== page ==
Acme F&B Goes Whole Hog

McKinney Avenue's newest restaurant is turning heads - and eating them.

The offal schnitzel was a letdown, too. The small pieces of meat were oily, lost some breading and seemed out of place in an otherwise beautiful plate boasting capers, arugula and a fried egg with a perfectly runny yolk. Had the kitchen "schnitzeled" a tender, pounded piece of pork, this might be one of Acme's best plates, but while the restaurant should be praised for embracing nose-to-tail cookery, there are other ways to get customers to eat organs than breading and bubbling oil.

Ditto on the croquettes used to hide sweetbreads and tongue in a suspension of runny bechamel. If a restaurant is to educate its diners on the enjoyment of offal it has to make the organ meat the center of the stage. It has to let the guts shine.

Want proof? Try the charcuterie plate. The headcheese is a loose pâté made from the cooked face of a pig. The meat is coarsely chopped, lightly seasoned and subtly supported by a fig compote — it's delicious. There's a chicken liver mousse that shares the plate too. Only earthy liver dominates the palate as the smooth texture melts away, yet it's so rich and flavorful it draws an audible sigh at first bite.

Pork loin chop with cream peas, ham and morels.
Lori Bandi
Pork loin chop with cream peas, ham and morels.


Acme F&B

4900 McKinney Ave., 214-443-0003, 5-10 p.m. Monday-Thursday, 5-11 p.m. Friday-Saturday. $$$

Charcuterie plate $15

Croquettes $13

Chicken and dumplings $33

Salmon $26

Lamb $30

Pork chop $30

Restaurants like Lucia and Campo have proven there are adventurous diners in Dallas, ready to expand their palates and explore a style of cooking that has been mostly dormant here for decades, if not forever. They've eaten pudding thickened with pig's blood and the raw hearts of cows and licked their plates clean, but they've been stuck in bohemian Oak Cliff. Acme F&B has a chance to teach a new set of diners that eating meat isn't all about rib-eyes and fillets — there are blood and bone marrow and guts, too. A whole-animal allocation program shouldn't be about disguising organ meats, but celebrating them for what they are: interesting, flavorful cuts some might otherwise never get to know.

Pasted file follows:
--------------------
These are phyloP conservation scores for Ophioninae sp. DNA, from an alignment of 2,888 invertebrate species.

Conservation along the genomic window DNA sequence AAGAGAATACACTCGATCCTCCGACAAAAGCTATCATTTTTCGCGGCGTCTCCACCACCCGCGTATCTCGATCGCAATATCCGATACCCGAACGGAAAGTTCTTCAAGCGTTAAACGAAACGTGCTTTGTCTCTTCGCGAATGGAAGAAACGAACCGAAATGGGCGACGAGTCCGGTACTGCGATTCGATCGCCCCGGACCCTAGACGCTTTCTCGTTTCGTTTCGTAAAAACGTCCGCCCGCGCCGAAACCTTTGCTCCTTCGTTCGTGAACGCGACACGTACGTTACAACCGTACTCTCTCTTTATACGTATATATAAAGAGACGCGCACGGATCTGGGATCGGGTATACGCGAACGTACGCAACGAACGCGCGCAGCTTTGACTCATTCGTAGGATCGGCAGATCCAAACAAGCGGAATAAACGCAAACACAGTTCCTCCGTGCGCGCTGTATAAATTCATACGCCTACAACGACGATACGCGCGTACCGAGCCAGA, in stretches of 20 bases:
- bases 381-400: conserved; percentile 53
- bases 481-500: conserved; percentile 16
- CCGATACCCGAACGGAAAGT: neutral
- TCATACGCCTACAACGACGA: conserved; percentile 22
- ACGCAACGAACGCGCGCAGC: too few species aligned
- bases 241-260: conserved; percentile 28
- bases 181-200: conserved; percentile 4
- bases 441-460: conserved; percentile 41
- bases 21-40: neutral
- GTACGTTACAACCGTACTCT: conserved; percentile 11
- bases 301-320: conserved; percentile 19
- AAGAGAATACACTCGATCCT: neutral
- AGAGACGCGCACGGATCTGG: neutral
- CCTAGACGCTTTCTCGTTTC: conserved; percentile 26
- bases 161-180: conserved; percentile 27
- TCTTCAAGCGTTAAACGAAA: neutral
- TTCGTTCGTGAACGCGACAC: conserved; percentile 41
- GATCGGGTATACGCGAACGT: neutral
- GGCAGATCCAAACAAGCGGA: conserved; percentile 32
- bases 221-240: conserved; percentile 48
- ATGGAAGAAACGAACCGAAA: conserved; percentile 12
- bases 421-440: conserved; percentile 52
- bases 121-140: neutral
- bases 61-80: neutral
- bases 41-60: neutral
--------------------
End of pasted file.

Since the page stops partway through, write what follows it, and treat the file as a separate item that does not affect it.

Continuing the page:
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My Voice Nation Help

My question to you, Scott, is, if you were eating out on your own dime, how often would you return here for a $30 pork chop?  Or how often would you frequent Oak?  These places may be totally fantastic, and if there are enough 1%ers out there (not those who charge on their cards and still carrying the balance a year later) then more power to them.  As for me, I would try all of these places once because I like good food/new places, but they wouldn't be in my rotation of places that I would go to on a monthly/bi-monthly basis; I would think repeat customers are what keeps any restaurant in business.

Myrna.Minkoff-Katz topcommenter

The chicken and dumplings cost $33 and were not very good.  Yikes, what a rip-off.

scott.reitz moderator

 @beda50 Not often at all. In fact probably once or twice a year, and only if the menu changed significantly with seasonality or some other driver. But I would go back. At this price point I'd be more inclined to eat at Oak (I think the execution is better across the board and the prices are the same, if not cheaper) but Acme has an amazing atmosphere, good service, and the main dishes are interesting enough to warrant some time here.